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Portrait of a Cruiser - Ivar Smits & Floris van Hees

By Ivar Smits & Floris van Hees — last modified Nov 30, 2018 10:44 AM
Ivar and Floris' gave up busy jobs to circumnavigate with Sustainability being their main goal. They are keen to learn from others worldwide and research and visit as many projects in the countries en route, to take home positive ideas for today’s and tomorrow’s generations.

Published: 2018-11-13 00:00:00
Topics: Cruisers' Websites

Names of Owners (and crew): Ivar Smits (1974) & Floris van Hees (1978)

Nationality: Dutch

Boat Name: Lucipara 2.

We are often asked where the name “Lucipara” comes from. Its origin lies in the Banda Sea, Indonesia. The Lucipara islands form part of the Moluccas (Maluku) archipelago and it is where the Dutch steamer “Willem I” shipwrecked in 1837. On board was the governor of the Moluccas, Mr de Stuers with his pregnant wife and children. All 140 passengers and crew found refuge on the tiny Lucipara islands. They had to wait 37 days to be rescued, during which they had to overcome a lack of drinking water, food and shelter.

Boat 1

Everyone survived and shortly after being rescued, Mrs de Stuers gave birth to a daughter, Cornelia Govertha Elisa Lucipara de Stuers. Cornelia and her descendants continued to use the name Lucipara in the names of their children. The first owner of our boat named the boat Lucipara after his aunt Lucipara, who made the purchase possible.

Although we are not proud of our nation’s colonial history, we maintained the original name of the boat. It is tradition not to change the name of a (classic) boat and we believe the story behind its name is worth remembering. Perhaps more importantly, we wish to demonstrate a different use of sailboats. Instead of sailing the world to seek profit, often gained through violent oppression, we sail the world to discover solutions for the common good.

We make the sustainable solutions accessible for everyone to use, share and learn. With this “open source” approach we aim to move away from colonial-era monopolies.

Boat Type/Model and Size: Buchanan ketch, 47 ft (1965, built in the Netherlands)

Your Home Port: Amsterdam, Netherlands

Blog/website/facebook etc.:
https://sailorsforsustainability.nl
https://facebook.com/sailorsforsustainability
https://instagram.com/sailorsforsustainability

Exploring Norway Canoe

How did you start cruising?

Both of us had busy jobs, but didn’t feel like we were contributing enough to a better society and healthier environment. We suspected that there were many inspiring people working for a better world, so wanted to learn from them and spread their stories. To get to them sustainably, sailing was the best way. Ivar was already living on a sailboat. For him sailing was already the preferred and most sustainable way of getting somewhere. It took Floris some getting used to, but he soon saw the advantages: you reach the most beautiful places, you always have your home with you and you travel on wind energy. A long sailing trip soon became a common goal. When we planned our trip, we agreed that sustainability would be our main theme. We are both conscious of the privileged situation we are in. At the same time, the precarious state of our natural world and the increasing social inequality make us feel concerned. We are convinced that change is needed to ensure that future generations can live in harmony on a healthy planet. When visiting a foreign country, you always learn from how other people do things. We saw an opportunity: if we collect innovative examples and share them with as many people as possible, we can do our part to speed up the transition to a sustainable and just society. We believe that sharing positive examples will motivate people to change their habits. That’s how we came up with the idea for Sailors for Sustainability. After years of renovations and preparations, we left Amsterdam in June 2016.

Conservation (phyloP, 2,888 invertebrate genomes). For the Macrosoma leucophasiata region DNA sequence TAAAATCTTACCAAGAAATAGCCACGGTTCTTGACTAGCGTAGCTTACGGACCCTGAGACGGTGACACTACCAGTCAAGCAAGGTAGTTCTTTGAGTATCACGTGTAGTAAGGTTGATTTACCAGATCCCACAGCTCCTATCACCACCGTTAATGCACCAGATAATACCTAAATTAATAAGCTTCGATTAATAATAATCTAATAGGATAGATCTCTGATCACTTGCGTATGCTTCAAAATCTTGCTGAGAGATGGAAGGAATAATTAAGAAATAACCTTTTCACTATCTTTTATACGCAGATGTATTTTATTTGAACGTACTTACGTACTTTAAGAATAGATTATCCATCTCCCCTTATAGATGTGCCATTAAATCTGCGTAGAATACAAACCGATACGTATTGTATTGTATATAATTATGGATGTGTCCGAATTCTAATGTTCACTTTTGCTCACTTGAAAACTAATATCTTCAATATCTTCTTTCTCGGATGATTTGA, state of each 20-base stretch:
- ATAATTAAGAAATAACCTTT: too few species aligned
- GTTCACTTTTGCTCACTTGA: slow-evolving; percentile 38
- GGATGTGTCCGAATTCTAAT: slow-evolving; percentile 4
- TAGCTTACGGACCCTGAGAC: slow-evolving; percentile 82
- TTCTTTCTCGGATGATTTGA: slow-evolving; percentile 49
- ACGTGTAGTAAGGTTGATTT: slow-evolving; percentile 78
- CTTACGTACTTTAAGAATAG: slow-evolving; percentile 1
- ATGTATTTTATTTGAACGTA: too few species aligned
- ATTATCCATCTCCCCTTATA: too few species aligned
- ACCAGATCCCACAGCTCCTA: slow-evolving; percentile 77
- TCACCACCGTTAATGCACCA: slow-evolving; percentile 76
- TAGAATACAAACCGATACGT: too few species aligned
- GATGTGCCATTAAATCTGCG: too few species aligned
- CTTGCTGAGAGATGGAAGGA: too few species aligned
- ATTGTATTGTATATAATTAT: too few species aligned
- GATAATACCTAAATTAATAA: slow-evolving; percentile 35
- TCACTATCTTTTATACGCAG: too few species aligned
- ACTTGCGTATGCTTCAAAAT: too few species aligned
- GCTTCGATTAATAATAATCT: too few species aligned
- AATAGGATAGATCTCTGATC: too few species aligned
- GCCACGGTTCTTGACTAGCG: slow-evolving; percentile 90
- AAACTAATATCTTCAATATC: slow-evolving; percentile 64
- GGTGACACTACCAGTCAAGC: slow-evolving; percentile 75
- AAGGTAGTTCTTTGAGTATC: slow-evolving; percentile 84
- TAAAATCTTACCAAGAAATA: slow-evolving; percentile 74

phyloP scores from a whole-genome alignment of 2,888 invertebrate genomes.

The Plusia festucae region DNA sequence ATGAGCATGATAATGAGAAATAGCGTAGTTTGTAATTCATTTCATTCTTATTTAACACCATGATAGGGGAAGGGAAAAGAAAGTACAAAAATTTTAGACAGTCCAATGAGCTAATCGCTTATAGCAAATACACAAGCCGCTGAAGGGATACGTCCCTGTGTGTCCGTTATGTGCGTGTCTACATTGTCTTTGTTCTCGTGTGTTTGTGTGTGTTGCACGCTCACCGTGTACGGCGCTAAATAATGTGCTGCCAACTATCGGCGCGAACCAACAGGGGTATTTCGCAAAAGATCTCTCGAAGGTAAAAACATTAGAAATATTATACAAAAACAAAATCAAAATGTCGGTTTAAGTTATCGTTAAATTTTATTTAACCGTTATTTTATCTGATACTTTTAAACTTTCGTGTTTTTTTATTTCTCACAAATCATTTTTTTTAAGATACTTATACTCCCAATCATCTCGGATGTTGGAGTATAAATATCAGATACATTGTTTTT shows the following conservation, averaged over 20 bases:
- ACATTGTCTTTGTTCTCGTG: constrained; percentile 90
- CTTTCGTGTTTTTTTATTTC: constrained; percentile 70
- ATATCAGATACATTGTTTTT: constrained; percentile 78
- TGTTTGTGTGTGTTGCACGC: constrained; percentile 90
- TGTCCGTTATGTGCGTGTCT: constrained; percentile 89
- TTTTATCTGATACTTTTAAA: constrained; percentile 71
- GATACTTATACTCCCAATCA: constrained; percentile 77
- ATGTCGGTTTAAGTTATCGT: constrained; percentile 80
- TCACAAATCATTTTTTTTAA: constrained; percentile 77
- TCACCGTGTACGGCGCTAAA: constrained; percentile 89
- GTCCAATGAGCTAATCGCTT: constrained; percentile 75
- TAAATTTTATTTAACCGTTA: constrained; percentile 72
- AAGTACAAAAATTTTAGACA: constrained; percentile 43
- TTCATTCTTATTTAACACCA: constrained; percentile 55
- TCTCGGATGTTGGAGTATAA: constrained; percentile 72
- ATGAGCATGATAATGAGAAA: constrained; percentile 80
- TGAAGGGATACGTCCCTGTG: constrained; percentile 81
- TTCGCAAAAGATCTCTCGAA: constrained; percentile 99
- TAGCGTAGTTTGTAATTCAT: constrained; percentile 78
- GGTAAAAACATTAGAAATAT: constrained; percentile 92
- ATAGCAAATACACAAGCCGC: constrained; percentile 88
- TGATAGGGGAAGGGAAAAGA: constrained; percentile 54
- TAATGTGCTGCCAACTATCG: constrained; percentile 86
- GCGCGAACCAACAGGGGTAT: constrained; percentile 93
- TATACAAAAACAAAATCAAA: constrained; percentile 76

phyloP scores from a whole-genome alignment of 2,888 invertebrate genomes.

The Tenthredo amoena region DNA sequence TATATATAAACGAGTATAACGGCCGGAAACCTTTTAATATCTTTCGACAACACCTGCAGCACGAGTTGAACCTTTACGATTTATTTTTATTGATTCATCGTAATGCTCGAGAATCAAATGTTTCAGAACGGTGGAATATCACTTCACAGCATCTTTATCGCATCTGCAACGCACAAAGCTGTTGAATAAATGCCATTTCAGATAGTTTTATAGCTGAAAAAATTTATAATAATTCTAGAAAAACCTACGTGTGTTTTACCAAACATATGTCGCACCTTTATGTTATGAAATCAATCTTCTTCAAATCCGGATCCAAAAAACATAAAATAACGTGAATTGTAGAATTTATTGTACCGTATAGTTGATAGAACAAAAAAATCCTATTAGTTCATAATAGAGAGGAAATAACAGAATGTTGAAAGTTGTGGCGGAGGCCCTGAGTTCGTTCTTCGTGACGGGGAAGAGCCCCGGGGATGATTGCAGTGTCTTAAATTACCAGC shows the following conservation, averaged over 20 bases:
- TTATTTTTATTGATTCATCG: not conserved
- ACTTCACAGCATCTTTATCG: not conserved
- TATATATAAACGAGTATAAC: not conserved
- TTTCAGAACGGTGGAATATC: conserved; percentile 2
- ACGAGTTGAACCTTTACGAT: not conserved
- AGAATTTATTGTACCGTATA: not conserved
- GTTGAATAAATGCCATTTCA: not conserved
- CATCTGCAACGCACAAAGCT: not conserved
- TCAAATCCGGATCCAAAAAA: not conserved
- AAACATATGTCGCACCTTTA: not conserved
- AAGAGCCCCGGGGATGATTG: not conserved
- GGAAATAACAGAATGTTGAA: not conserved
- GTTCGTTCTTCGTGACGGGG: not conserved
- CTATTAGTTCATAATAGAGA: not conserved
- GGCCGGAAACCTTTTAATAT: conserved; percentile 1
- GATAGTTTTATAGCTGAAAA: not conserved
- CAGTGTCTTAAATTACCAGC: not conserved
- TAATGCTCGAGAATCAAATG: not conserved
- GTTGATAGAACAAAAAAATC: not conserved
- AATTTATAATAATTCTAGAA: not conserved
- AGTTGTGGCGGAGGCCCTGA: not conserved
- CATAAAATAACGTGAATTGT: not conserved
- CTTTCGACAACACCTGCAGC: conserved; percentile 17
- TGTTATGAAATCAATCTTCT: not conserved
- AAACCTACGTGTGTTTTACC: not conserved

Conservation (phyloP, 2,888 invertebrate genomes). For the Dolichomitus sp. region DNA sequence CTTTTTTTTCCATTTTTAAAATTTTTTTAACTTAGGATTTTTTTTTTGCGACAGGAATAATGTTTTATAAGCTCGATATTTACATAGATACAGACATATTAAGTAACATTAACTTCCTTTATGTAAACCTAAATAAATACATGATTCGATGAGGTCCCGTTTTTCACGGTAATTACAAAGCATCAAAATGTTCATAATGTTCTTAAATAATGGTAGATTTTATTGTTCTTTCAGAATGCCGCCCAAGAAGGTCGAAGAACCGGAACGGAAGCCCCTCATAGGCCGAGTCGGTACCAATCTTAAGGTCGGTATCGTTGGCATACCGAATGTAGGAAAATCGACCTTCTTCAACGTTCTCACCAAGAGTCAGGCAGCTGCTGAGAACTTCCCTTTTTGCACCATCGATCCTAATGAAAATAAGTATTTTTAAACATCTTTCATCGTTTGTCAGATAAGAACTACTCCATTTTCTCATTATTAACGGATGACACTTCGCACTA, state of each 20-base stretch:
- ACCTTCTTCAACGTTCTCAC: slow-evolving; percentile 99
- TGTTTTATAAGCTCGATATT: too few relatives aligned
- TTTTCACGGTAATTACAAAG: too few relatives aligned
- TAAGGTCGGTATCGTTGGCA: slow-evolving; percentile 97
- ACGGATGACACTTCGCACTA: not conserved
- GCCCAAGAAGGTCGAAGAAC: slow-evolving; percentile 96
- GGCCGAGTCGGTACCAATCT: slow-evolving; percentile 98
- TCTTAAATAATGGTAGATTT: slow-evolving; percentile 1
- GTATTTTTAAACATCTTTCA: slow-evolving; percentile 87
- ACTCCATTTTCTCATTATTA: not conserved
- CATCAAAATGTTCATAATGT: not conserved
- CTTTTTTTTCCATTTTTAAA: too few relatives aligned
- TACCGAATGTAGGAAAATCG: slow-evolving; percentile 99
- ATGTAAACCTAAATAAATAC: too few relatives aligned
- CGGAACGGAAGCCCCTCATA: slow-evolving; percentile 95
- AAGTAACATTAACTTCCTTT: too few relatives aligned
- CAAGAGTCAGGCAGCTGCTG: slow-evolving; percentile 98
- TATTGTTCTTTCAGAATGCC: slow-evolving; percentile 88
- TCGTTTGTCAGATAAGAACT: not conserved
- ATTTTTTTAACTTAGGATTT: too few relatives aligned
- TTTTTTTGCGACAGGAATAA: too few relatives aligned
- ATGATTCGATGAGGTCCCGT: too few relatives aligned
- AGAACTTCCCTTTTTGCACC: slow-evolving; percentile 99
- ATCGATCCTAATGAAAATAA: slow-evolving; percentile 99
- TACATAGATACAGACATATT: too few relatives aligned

CopenhagenDescribe what sort of cruisers you are:

We are liveaboards. While Ivar is the captain at sea, Floris is the “land captain”. We sail double handed, but are regularly assisted by trainees. See also our website https://sailorsforsustainability.nl/supportus/ for more information on our trainee program.

What type of cruising are you doing currently?

The plan is to circumnavigate the world. We have a route in mind that takes us back to Amsterdam eventually, using the prevailing winds. We research which sustainable solutions are successfully working in practice in the countries that we pass or that are close to our route and visit them. Timing is open-ended. However, to complete our journey around the world, we expect to need a few more years.

What were the key reasons you selected your current boat?

Robust and easy to repair (steel), beauty, excellent for ocean-sailing, price (she was in bad shape, that’s why she was affordable)

What other boats have you owned? None

What changes have you made to your current boat?